Figure 1: 1939 New York World’s Fair, “The World of Tomorrow”, Samuel Gottscho


Given one or more selected images and a count, -autoindex produces new versions of the images composed of just the number of colors given by the count argument, these chosen so that the reduced-color image resembles its original to a fair degree. The reduced-color image may be dithered to further minimize differences between reduced-color and original versions. Use the command if some technical reason constrains the number of colors that can be used in an image or for the artistic effect of a somewhat posterized result.

-autoindex combines -colormap and -index into one step; the convenience of consolidation sacrifices access to the palette created by -colormap. If one discovers after the fact that the palette is needed, run -colormap[…] 0,0 with the image filtered by -autoindex in the selection […] to recover the palette.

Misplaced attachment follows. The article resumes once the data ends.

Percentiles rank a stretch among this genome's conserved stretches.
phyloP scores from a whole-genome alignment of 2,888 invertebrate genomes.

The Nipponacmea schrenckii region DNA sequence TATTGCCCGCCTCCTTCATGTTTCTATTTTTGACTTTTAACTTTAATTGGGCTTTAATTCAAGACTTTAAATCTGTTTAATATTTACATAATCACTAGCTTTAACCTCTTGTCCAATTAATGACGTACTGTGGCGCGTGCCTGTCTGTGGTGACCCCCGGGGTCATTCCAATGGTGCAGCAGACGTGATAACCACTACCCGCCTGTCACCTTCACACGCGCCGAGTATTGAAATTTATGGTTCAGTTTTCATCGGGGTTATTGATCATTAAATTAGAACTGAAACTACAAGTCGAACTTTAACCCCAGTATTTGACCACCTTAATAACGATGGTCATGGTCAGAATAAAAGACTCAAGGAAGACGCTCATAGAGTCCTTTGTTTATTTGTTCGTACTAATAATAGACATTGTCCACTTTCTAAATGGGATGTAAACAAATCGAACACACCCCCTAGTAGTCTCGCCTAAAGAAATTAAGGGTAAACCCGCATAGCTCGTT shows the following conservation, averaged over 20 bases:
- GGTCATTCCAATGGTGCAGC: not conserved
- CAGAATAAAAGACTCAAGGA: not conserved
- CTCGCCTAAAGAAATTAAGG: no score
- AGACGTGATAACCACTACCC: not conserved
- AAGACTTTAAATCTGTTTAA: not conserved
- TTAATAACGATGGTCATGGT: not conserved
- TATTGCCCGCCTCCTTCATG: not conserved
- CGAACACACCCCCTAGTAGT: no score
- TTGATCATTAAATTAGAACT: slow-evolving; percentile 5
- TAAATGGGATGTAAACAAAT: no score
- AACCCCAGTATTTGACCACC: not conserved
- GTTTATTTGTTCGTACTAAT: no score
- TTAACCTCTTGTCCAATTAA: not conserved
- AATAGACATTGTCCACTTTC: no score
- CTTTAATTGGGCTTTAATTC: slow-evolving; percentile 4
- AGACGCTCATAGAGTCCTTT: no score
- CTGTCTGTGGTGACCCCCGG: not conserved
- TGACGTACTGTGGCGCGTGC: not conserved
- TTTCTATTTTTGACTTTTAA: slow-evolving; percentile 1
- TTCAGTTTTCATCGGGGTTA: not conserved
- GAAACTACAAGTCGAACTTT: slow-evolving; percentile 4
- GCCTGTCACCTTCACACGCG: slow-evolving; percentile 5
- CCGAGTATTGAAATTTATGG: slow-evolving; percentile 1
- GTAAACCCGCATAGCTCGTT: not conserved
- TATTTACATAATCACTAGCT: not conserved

The command has the form :

-autoindex   count > 0
  0<= dithering <= 1,

method={ O=median-cut | 1=k-means }

  1. count: (integer greater than zero) Sets the number of different colors available to match the original hues in the selected images.
  2. dithering: (float from the closed interval [0, …, 1]) Sets the size of a neighborhood around which the command attempts to match the neighborhood average, rather than a single pixel. With nonzero dithering, the command factors nearby pixels through a kernel containing a dithering pattern (see -convolve). Otherwise, set to zero, it matches pixels without regard to the neighborhood.
  3. method: When False, -autoindex only uses the median-cut method. Otherwise, (True) -autoindex harnesses the k-means clustering algorithm to refine an initial median-cut-based estimate. The extra stage adds some processing overhead.

Technical Note: Color Mapping in G'MIC

Garry Osgood